(Note: Rachel Hemond, an 18-year-old from Acton, MA with Type 1 diabetes, spent five months in the Vermont wilderness, managing her blood sugar using the Omnipod System and with the support from a network of doctors, family, and friends. This is the fifth in a 10-part series of blogs Rachel wrote about her experiences.)
I pick my way along the path, headed for the glowing warmth of the yurt that is to become the classroom, living space, and kitchen at the Kroka Expedition basecamp for the next five months of winter. A few other students have arrived and we are given small tasks to keep us busy for the two hours before lunch. I help lay hemlock boughs on the floor of our dwelling until we are called back to the yurt for a final meal with our families before they leave and we move on, walking into the snow-dusted forest.
Our lives settle into a rhythm, but not so much that we grow bored or restless. Mornings begin with a song from the teachers to wake us up. We don’t have watches, but from the sun’s position on the edge of the horizon we know it’s about 5:30 or 6:00 a.m. We trundle from our dwellings – nicknamed hobbit holes – to the yurt, breath freezing on hair and eyelashes like droplets of crystal. The woodstove in the yurt is lit and we gnaw drowsily on apple and cheese to tide us over until breakfast. I warm my hands before testing my blood sugar since circulation to my hands decreases overnight due to the cold.
We head out to do chores, which range from splitting wood to taking care of the farm to cooking our meals for the day. An hour later, we return to the yurt to eat and plan for the rest of our day to prepare for our expedition. On one day, we’re in the basement, pinning and cutting to the hum of sewing machines as anoraks slowly take shape beneath the needles while other days might find us deep in the woods, felling hemlock trees to re-floor our dwelling and learn forestry. Knife making in the workshop, math classes in the yurt, setting up the tent and lighting fires in snowdrifts and dehydrating the mountains of necessary food make up our days.
We also have big jobs that center around some aspect of the expedition. Food managers dehydrate vegetables and fruit and jerkies and make menus. The navigator pencils our route onto the maps. I, the sewing manager, make endless pairs of mitten shells. Not exactly the most thrilling of jobs, but there is a beautiful, simple satisfaction about making something useful and practical with nothing but a pattern and a needle.
Lunch is followed by another block of preparing for the expedition followed by “Push-ups and Poetry,” a combination of calisthenics and literature where we read a poem or essay, do a round of push-ups or jumping jacks or sit ups, discuss the aforementioned writing, do more crunches or leg-lifts or squats, write our response to the reading, and so on and so forth.
The end of the day is for evening meeting, where we check in on individual and group health before returning to our dwellings as the ice-crusted snow glitters in the moonlight. Our day’s work leaves us exhausted yet satisfied.
For the most part basecamp is a time of relative inactivity, which means I have little trouble with my blood sugars. A few nights in, however, I notice that I’m low in the mornings. This is not a problem when I’m home and eat breakfast right after waking up, but at Kroka it means that I am late for chores because I’m stuck in the yurt waiting for my sugars to climb back up. Soon enough, I realize the reason; I’m “sleeping cold” after an entire life spent sleeping in a house that is always the perfect temperature. Now my body is the heating system and works even while the rest of me is asleep, chewing through my blood.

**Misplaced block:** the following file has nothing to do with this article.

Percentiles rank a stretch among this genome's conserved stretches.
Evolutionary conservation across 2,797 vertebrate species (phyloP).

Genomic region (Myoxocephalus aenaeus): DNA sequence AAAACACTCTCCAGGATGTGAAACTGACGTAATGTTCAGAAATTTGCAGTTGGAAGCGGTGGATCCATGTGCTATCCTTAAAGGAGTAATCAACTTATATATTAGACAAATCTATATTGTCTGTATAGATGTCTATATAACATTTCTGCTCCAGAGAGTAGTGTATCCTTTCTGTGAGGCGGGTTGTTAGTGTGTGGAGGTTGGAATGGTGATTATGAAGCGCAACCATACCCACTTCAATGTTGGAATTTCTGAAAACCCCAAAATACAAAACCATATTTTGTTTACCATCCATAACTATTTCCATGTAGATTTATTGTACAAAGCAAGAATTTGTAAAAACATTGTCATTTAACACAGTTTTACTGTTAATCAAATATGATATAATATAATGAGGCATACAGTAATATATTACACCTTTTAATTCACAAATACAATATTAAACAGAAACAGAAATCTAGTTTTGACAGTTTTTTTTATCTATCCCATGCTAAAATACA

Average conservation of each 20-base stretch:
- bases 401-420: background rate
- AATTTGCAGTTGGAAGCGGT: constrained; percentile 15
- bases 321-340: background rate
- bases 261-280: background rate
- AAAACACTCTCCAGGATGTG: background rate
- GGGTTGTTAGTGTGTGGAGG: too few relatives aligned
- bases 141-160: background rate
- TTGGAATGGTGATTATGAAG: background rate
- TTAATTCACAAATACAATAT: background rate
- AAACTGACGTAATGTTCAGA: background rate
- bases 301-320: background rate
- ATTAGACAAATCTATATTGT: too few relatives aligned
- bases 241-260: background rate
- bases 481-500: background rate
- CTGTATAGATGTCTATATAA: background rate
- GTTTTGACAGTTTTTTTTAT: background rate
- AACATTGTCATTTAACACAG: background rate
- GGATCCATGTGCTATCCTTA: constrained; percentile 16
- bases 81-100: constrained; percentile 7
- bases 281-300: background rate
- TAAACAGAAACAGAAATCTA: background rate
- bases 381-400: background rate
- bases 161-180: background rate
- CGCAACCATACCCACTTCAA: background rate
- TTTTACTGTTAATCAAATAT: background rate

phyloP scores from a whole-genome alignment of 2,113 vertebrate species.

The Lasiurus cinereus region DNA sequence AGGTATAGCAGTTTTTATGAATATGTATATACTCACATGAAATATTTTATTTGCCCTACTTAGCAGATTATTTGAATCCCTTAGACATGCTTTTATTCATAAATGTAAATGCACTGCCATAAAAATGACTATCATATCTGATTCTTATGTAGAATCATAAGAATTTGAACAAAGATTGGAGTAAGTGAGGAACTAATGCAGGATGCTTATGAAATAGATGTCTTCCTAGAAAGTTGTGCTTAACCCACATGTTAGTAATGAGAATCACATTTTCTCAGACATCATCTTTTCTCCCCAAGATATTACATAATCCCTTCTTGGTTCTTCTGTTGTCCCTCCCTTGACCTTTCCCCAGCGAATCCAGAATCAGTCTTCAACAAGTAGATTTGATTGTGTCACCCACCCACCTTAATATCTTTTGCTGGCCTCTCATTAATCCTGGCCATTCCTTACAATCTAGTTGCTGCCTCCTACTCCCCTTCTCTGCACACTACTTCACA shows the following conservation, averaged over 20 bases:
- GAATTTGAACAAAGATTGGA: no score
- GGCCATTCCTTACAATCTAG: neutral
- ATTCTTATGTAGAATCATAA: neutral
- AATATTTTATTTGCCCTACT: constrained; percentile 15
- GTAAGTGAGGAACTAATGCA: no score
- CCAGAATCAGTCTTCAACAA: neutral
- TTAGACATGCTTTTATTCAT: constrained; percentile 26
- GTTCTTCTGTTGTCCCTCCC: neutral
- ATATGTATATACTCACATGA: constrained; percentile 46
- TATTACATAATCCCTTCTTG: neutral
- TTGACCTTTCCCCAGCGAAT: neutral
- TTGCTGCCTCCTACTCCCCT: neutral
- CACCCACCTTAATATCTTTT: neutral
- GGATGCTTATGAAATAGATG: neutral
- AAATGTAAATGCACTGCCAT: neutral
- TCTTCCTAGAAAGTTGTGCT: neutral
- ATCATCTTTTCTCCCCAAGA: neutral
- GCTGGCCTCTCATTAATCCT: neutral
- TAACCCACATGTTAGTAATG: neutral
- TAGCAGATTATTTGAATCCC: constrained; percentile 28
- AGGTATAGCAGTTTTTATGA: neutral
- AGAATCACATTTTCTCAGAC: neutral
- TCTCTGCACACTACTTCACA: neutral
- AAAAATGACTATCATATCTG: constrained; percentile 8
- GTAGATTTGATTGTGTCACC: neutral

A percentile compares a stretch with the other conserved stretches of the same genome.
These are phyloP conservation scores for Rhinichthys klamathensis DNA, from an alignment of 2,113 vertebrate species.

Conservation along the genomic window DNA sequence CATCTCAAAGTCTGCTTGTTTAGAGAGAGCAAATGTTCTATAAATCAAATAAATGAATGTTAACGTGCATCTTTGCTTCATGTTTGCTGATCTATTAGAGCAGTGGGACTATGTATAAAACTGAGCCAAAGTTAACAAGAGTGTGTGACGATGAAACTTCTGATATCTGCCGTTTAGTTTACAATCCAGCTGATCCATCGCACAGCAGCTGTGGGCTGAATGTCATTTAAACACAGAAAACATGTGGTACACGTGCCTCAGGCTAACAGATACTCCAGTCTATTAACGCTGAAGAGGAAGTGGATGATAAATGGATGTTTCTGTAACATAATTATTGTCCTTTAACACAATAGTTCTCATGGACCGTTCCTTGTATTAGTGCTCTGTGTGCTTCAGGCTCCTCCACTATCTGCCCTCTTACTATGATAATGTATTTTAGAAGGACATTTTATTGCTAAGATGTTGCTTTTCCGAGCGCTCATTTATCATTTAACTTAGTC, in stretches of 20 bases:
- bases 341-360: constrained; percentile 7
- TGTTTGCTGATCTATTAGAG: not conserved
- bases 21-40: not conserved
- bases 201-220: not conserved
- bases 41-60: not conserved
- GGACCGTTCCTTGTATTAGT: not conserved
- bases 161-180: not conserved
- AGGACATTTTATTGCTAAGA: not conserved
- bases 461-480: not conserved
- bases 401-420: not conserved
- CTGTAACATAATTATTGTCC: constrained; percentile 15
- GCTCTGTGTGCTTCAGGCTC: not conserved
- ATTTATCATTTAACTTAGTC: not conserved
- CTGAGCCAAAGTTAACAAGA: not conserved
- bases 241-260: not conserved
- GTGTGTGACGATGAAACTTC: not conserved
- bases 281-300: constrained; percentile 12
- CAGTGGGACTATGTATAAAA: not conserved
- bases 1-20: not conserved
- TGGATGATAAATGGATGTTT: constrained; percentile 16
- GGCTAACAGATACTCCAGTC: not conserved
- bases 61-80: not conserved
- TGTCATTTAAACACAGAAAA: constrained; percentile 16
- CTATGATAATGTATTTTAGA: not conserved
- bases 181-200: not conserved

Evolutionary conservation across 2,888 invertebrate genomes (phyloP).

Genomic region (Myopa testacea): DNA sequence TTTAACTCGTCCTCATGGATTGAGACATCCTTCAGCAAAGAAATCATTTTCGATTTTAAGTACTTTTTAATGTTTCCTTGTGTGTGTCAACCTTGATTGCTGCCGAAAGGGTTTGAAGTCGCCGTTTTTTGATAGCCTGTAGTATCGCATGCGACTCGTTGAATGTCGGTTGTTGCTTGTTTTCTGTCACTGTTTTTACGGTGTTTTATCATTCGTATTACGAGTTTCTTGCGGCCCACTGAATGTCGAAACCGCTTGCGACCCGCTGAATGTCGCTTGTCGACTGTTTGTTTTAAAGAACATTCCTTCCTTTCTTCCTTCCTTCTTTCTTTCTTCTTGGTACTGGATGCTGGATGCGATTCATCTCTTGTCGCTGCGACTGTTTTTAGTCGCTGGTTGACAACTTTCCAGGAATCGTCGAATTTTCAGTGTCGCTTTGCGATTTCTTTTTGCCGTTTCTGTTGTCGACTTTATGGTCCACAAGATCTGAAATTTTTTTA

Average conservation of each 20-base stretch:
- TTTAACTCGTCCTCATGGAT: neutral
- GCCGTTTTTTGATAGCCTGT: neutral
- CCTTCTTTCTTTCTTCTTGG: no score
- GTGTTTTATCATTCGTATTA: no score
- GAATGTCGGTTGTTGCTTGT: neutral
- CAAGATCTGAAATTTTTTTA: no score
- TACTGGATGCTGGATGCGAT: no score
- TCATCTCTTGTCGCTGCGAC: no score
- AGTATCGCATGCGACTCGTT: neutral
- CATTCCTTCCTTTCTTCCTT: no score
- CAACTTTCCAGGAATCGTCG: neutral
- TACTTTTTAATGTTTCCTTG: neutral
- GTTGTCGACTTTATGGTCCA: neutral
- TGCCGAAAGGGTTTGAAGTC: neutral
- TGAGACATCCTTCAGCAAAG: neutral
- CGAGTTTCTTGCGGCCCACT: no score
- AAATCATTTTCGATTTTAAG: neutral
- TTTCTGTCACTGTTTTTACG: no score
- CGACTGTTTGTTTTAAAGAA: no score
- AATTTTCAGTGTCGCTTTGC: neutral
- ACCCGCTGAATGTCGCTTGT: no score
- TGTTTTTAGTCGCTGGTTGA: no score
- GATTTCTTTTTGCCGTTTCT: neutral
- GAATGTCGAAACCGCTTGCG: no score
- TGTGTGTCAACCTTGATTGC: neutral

Once I sort this out, I just fiddle around with my basal rate. First, I set different temp basals of 50 percent decrease, then 70 percent when the former didn’t work as well as I need it to. At last, I get it right and change my basal program. I’ve learned that cold drops my blood sugars and to set lower temp basals whenever I know we would be outside for longer.
I re-do a lot of my earlier pack out as well, recognizing that I had missed a few key concepts when packing in December at home. I hadn’t thought about water, for instance, and if you’ve ever tried to eat a sugar tab when you’re dehydrated, you understand why not having any is a problem.
But I would be in Vermont, and Vermont means maple syrup. Easily carried in Nalgene bottles, and freeze-resistant, it is the ideal substitute for glucose tablets. And of course the small child inside me delights in the idea of drinking maple syrup straight from the jug, so I pack out about twelve ounces per leg of expedition.
I was also using far less insulin than I’d anticipated, and far more test strips. I adjust their numbers accordingly and plan out when I need more Pods and other diabetes-related necessities brought to me. I create a little pouch to carry my insulin, an ugly-yet-functional invention I am fairly proud of. It has a wool pocket big enough to hold two vials of insulin, four batteries, and my PDM (Personal Diabetes Manager). A sleeve holds insulin pens in case of apocalyptic Pod failure. The wool pocket is inside of a bag that I make out of a tougher fabric, with a long band that allows me to hang the whole thing around my neck. I can carry everything under my long underwear, right next to my body to keep it warm.
Finally, I line my supplies up with the food resupplies and our layovers, put the extra insulin in the fridge and everything else in a storage bay, and breathe a sigh of relief.
(Next: On the trail, discovering the limits of equipment in extreme cold.)